Bangalore's Bellandur Lake is in the news again. Not for all the wrong reasons this time.
The 900-acre lake has repeatedly made headlines for its bubbling froth and foam and the fires that erupt on its surface. It is now well established that the untreated domestic sewage and industrial effluents flowing into the lake form a highly toxic, flammable cocktail that is choking the lake and creating a public health hazard.
Since the issue blew out of control last year, several measures have been taken to arrest the pollution of Bellandur Lake: earlier this year, the NGT ordered the closure of several polluting industries around the lake, large scale de-weeding operations were initiated, and 150 acres of wetland were to identified to treat the sewage content of the water.
But the pace of work has been glacial and coordination among governmental authorities is absent. Without street lights, security and monitoring on its periphery, mixed waste collected from the surrounding apartments continues to be dumped in the buffer zone of the lake, and piles of burning trash shine like beacons every night - a dead giveaway of the garbage mafia at work.
Last month, a group of citizens under the banner 'Bellandur Rising' have gathered to form a strong citizen voice to oppose the inaction by authorities. Says Seema Sharma of Bellandur Rising, "Officials of the BDA, BBMP, Lake Development and Conservation Authority (KLDCA) and Karnataka Pollution Control Board - all stakeholders in the management of the lake - are yet to sit down together at the same table, discuss the matter of reviving Bellandur Lake, and arrive at a coordinated action plan."
At the behest of the BDA, the group is organising the first Kere Habba (Lake Festival) at Bellandur Lake on August 5th to draw public attention to the problem. The Habba will serve as a platform for citizens to interact with officials and have their questions answered. People can see up close the problems plaguing the lake as well as the cleanup measures undertaken so far.
On a blustery Saturday morning, the team of citizens has arranged to meet Seema Garg, CEO of the KLDCA to discuss preparations for the Habba.
Steps such as fixing lake boundaries, de-weeding, fencing, identification of land for tree-planting, and removal of trash from the lake have begun in earnest. The team invited noted scientist Prof T.V Ramachandra to survey the progress and on his recommendation, 15-20 percent of the vegetation will be retained to act as natural wetlands. Says Seema, "After weeding, aeration will be taken up to temporarily improve water quality." The team is also discussing with BBMP the feasibility of composting the harvested weeds and making biogas.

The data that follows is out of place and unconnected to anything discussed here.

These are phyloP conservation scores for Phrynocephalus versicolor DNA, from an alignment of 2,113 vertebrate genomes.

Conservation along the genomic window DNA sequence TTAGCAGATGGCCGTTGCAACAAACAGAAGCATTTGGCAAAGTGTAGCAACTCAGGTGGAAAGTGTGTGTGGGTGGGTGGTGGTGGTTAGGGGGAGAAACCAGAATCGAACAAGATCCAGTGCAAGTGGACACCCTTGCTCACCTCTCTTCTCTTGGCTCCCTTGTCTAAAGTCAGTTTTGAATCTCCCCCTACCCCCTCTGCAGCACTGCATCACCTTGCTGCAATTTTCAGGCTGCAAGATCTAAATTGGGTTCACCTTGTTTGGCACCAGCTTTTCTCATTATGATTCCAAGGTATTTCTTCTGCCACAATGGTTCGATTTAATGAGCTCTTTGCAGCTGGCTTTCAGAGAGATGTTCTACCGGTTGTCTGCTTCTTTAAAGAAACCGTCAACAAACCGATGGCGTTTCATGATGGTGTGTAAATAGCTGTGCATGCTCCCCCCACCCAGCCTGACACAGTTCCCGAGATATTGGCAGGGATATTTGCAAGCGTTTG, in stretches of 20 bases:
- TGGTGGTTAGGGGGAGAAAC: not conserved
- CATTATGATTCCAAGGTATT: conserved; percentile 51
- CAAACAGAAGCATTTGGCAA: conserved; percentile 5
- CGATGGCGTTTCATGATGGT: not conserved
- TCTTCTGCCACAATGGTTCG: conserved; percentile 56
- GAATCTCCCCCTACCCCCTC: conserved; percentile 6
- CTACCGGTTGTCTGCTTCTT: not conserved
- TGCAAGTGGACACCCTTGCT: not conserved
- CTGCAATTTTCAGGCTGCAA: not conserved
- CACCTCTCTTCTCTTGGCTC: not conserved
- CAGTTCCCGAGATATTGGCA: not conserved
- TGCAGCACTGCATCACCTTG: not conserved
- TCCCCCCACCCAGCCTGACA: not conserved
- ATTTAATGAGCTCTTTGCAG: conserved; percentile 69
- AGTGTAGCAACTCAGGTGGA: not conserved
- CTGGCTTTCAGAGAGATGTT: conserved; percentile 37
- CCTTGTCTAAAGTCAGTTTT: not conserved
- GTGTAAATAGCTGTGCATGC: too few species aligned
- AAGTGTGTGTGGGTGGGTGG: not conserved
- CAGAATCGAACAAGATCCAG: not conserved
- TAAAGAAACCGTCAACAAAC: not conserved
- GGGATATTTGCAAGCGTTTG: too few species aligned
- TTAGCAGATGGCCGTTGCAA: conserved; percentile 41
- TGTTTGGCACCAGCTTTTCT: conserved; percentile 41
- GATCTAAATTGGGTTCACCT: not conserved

The team hopes that the Habba will bring the important issue of waste management and lake pollution and the connection between these issues to the public's notice so that more citizens join the call for change and help to monitor and track the government's progress.
"Many companies are ready to support the clean up and rejuvenation of Bellandur and Varthur Lakes under the CSR model", says Jagdish Reddy, another member of Bellandur Rising.
Together with Varthur Lake downstream from it, Bellandur Lake accumulates wastewater from two-thirds of Bangalore. A Herculean effort remains if the two lakes are to be rejuvenated. Says Reddy, "De-weeding and aeration may offer a short term solution to the problems of Bellandur Lake but without more permanent measures like the establishment of STPs and ETPs, curbing the flow of sewage into storm water drains and Rajakaluves, and removal of encroachments from the SWDs and buffer zone, all other efforts are merely cosmetic."
Images courtesy Shalini Batra.